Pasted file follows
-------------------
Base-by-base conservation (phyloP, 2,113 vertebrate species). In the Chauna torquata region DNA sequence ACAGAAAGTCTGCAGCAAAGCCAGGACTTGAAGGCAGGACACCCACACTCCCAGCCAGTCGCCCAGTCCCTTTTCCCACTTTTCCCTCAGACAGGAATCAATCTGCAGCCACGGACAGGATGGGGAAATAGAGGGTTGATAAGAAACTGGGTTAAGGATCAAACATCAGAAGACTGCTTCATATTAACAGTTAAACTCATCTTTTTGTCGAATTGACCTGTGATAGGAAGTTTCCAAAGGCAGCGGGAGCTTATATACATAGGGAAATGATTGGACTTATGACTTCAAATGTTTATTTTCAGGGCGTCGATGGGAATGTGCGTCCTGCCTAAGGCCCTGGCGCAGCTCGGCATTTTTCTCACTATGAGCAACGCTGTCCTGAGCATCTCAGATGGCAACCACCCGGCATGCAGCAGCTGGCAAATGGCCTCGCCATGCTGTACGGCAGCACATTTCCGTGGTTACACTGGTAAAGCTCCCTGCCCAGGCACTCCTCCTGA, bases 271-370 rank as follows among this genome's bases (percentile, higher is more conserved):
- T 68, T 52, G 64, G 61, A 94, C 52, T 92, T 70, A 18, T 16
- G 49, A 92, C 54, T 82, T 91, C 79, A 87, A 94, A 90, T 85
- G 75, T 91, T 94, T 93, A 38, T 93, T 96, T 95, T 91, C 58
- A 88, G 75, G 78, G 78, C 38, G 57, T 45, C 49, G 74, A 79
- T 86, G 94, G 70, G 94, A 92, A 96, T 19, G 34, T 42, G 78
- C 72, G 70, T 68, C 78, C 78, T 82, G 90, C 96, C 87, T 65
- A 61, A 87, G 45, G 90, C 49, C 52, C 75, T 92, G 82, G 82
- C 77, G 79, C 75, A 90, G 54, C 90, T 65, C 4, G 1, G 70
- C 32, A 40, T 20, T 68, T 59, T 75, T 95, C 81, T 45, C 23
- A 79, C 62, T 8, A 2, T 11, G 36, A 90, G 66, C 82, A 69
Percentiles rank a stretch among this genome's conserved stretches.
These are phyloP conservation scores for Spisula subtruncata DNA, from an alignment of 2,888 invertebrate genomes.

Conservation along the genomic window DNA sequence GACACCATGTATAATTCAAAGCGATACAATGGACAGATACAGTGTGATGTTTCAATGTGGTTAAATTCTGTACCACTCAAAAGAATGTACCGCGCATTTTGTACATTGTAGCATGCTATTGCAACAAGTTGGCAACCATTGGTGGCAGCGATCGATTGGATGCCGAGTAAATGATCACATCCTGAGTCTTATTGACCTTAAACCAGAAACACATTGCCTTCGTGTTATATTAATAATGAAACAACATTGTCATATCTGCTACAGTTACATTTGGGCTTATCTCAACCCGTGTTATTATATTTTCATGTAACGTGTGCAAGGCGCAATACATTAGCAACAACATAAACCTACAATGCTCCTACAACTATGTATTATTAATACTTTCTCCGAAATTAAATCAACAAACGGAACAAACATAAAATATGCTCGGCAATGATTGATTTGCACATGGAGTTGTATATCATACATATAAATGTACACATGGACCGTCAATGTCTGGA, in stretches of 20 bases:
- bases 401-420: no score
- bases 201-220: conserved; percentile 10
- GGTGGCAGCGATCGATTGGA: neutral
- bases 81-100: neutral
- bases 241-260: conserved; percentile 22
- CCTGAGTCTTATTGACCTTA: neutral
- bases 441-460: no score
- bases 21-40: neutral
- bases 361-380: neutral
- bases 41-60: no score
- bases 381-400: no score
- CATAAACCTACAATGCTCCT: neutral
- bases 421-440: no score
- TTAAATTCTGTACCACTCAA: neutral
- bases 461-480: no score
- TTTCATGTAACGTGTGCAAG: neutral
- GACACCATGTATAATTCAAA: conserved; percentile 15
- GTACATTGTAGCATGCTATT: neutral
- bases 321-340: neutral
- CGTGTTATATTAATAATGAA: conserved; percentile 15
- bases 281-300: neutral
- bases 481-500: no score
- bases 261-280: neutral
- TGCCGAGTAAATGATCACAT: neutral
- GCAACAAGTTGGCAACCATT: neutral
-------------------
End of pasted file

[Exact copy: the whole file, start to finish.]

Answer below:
Base-by-base conservation (phyloP, 2,113 vertebrate species). In the Chauna torquata region DNA sequence ACAGAAAGTCTGCAGCAAAGCCAGGACTTGAAGGCAGGACACCCACACTCCCAGCCAGTCGCCCAGTCCCTTTTCCCACTTTTCCCTCAGACAGGAATCAATCTGCAGCCACGGACAGGATGGGGAAATAGAGGGTTGATAAGAAACTGGGTTAAGGATCAAACATCAGAAGACTGCTTCATATTAACAGTTAAACTCATCTTTTTGTCGAATTGACCTGTGATAGGAAGTTTCCAAAGGCAGCGGGAGCTTATATACATAGGGAAATGATTGGACTTATGACTTCAAATGTTTATTTTCAGGGCGTCGATGGGAATGTGCGTCCTGCCTAAGGCCCTGGCGCAGCTCGGCATTTTTCTCACTATGAGCAACGCTGTCCTGAGCATCTCAGATGGCAACCACCCGGCATGCAGCAGCTGGCAAATGGCCTCGCCATGCTGTACGGCAGCACATTTCCGTGGTTACACTGGTAAAGCTCCCTGCCCAGGCACTCCTCCTGA, bases 271-370 rank as follows among this genome's bases (percentile, higher is more conserved):
- T 68, T 52, G 64, G 61, A 94, C 52, T 92, T 70, A 18, T 16
- G 49, A 92, C 54, T 82, T 91, C 79, A 87, A 94, A 90, T 85
- G 75, T 91, T 94, T 93, A 38, T 93, T 96, T 95, T 91, C 58
- A 88, G 75, G 78, G 78, C 38, G 57, T 45, C 49, G 74, A 79
- T 86, G 94, G 70, G 94, A 92, A 96, T 19, G 34, T 42, G 78
- C 72, G 70, T 68, C 78, C 78, T 82, G 90, C 96, C 87, T 65
- A 61, A 87, G 45, G 90, C 49, C 52, C 75, T 92, G 82, G 82
- C 77, G 79, C 75, A 90, G 54, C 90, T 65, C 4, G 1, G 70
- C 32, A 40, T 20, T 68, T 59, T 75, T 95, C 81, T 45, C 23
- A 79, C 62, T 8, A 2, T 11, G 36, A 90, G 66, C 82, A 69
Percentiles rank a stretch among this genome's conserved stretches.
These are phyloP conservation scores for Spisula subtruncata DNA, from an alignment of 2,888 invertebrate genomes.

Conservation along the genomic window DNA sequence GACACCATGTATAATTCAAAGCGATACAATGGACAGATACAGTGTGATGTTTCAATGTGGTTAAATTCTGTACCACTCAAAAGAATGTACCGCGCATTTTGTACATTGTAGCATGCTATTGCAACAAGTTGGCAACCATTGGTGGCAGCGATCGATTGGATGCCGAGTAAATGATCACATCCTGAGTCTTATTGACCTTAAACCAGAAACACATTGCCTTCGTGTTATATTAATAATGAAACAACATTGTCATATCTGCTACAGTTACATTTGGGCTTATCTCAACCCGTGTTATTATATTTTCATGTAACGTGTGCAAGGCGCAATACATTAGCAACAACATAAACCTACAATGCTCCTACAACTATGTATTATTAATACTTTCTCCGAAATTAAATCAACAAACGGAACAAACATAAAATATGCTCGGCAATGATTGATTTGCACATGGAGTTGTATATCATACATATAAATGTACACATGGACCGTCAATGTCTGGA, in stretches of 20 bases:
- bases 401-420: no score
- bases 201-220: conserved; percentile 10
- GGTGGCAGCGATCGATTGGA: neutral
- bases 81-100: neutral
- bases 241-260: conserved; percentile 22
- CCTGAGTCTTATTGACCTTA: neutral
- bases 441-460: no score
- bases 21-40: neutral
- bases 361-380: neutral
- bases 41-60: no score
- bases 381-400: no score
- CATAAACCTACAATGCTCCT: neutral
- bases 421-440: no score
- TTAAATTCTGTACCACTCAA: neutral
- bases 461-480: no score
- TTTCATGTAACGTGTGCAAG: neutral
- GACACCATGTATAATTCAAA: conserved; percentile 15
- GTACATTGTAGCATGCTATT: neutral
- bases 321-340: neutral
- CGTGTTATATTAATAATGAA: conserved; percentile 15
- bases 281-300: neutral
- bases 481-500: no score
- bases 261-280: neutral
- TGCCGAGTAAATGATCACAT: neutral
- GCAACAAGTTGGCAACCATT: neutral